The social protests in Tel Aviv allowed the left to return to its roots as class warriors. Among other things it was a test bed for Occupy Wall Street, which adopted a similar strategy of mobilizing bored students to camp out in public in urban areas and shout slogans about the rich and the government. But if the Tel Aviv campouts made thematic sense as a protest against housing issues, the same tactic adopted by Occupy Wall Street made no particular sense as the movement had not actually managed to coherently focus on housing. But the Tel Aviv protests helped create a conceptual bridge between the Arab Spring and Occupy Wall Street.
While the social protests are still going in Israel, and Daphne Leef is still desperately trying to get someone besides the media to pay attention to her, the movement never recovered from the return of Gilad Shalit. The heavy involvement of the media in creating momentum for the protests could not be sustained in the wake of the return of Israel’s most famous cause célèbre. However the left has done the next best thing by recruiting Gilad Shalit’s father to run for a seat in the Labor Party list.
As summer turned to fall and then winter, class warfare campouts had to give way to something else. Israeli winters are not terribly cold, but you wouldn’t want to be sitting in a tent in Kings of Israel Square right now, with the temperature below 50 and the rain coming down. It’s much more comfortable in a bus.
Religious warfare followed class warfare as the next phase of the NIF’s manufactured conflict. It was an effective strategy because it divided groups within the conservative coalition government, splitting apart Religious Zionist, Russian and Ultra-Orthodox Parties. Simply causing chaos wasn’t enough. The strategy was to gain a foothold in conservative communities.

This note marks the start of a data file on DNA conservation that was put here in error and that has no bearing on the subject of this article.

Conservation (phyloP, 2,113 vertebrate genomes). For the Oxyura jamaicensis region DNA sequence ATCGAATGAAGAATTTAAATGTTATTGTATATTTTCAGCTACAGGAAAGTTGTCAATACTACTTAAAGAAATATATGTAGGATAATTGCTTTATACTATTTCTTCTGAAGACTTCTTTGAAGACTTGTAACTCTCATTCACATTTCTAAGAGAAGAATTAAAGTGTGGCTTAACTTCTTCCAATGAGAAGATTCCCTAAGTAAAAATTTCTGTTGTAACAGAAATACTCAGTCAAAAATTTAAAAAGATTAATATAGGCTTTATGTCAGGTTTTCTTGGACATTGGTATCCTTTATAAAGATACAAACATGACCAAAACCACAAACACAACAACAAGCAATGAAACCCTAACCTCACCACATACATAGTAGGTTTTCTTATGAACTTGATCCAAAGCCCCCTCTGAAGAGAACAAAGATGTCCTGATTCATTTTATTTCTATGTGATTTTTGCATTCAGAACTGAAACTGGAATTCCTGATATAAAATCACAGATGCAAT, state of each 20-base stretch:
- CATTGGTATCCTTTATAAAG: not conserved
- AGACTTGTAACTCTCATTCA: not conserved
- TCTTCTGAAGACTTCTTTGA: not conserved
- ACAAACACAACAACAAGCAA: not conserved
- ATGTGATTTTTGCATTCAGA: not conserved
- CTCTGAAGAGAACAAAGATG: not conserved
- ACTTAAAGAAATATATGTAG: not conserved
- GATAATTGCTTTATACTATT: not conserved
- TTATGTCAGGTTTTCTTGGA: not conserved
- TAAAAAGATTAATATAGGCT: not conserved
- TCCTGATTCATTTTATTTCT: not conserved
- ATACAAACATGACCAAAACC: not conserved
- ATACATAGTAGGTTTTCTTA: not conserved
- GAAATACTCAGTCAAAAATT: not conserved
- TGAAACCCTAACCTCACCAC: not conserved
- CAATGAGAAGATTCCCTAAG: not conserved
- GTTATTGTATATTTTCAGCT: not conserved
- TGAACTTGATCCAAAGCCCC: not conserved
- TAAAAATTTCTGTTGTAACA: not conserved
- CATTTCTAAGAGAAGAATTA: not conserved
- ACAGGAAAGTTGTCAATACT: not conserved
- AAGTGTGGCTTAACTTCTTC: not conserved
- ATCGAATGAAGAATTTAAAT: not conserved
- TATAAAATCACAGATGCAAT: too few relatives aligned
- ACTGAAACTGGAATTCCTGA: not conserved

It’s no coincidence that Tanya Rosenblit is the daughter of Russian immigrants or that the Beit Shemesh clashes between Religious Zionist and Ultra-Orthodox communities fighting over which of them has the right to an area school building are conveniently situated to embed NIF activists within those communities into the breach.
The NIF’s support for terrorists and hostility to Israel makes it persona non grata in those communities. But its NGO’s composed of local activists can go where the NIF itself can’t. On one video, Rachel Liel discussed the NIF’s new strategy of going beyond creating conflict and adding “voices from within the community” who can speak the language. This strategy of infiltration is vital to the rebirth of the Israeli left which has become too dogmatically inbred and too hostile to the survival of the country to be able to connect with the larger public.
An organization whose local head was quoted as saying that Israel will disappear and be replaced by an Arab state, is not likely to gain much currency among groups who have rejected the left for exactly that attitude. To create the Left 2.0 that is of so much concern to Labor strategists, those groups have to be taken over from within, their dialogue hijacked and their communities radicalized through conflict and confrontation. Through the social chaos and radical activism promoted and funded by the NIF and George Soros.
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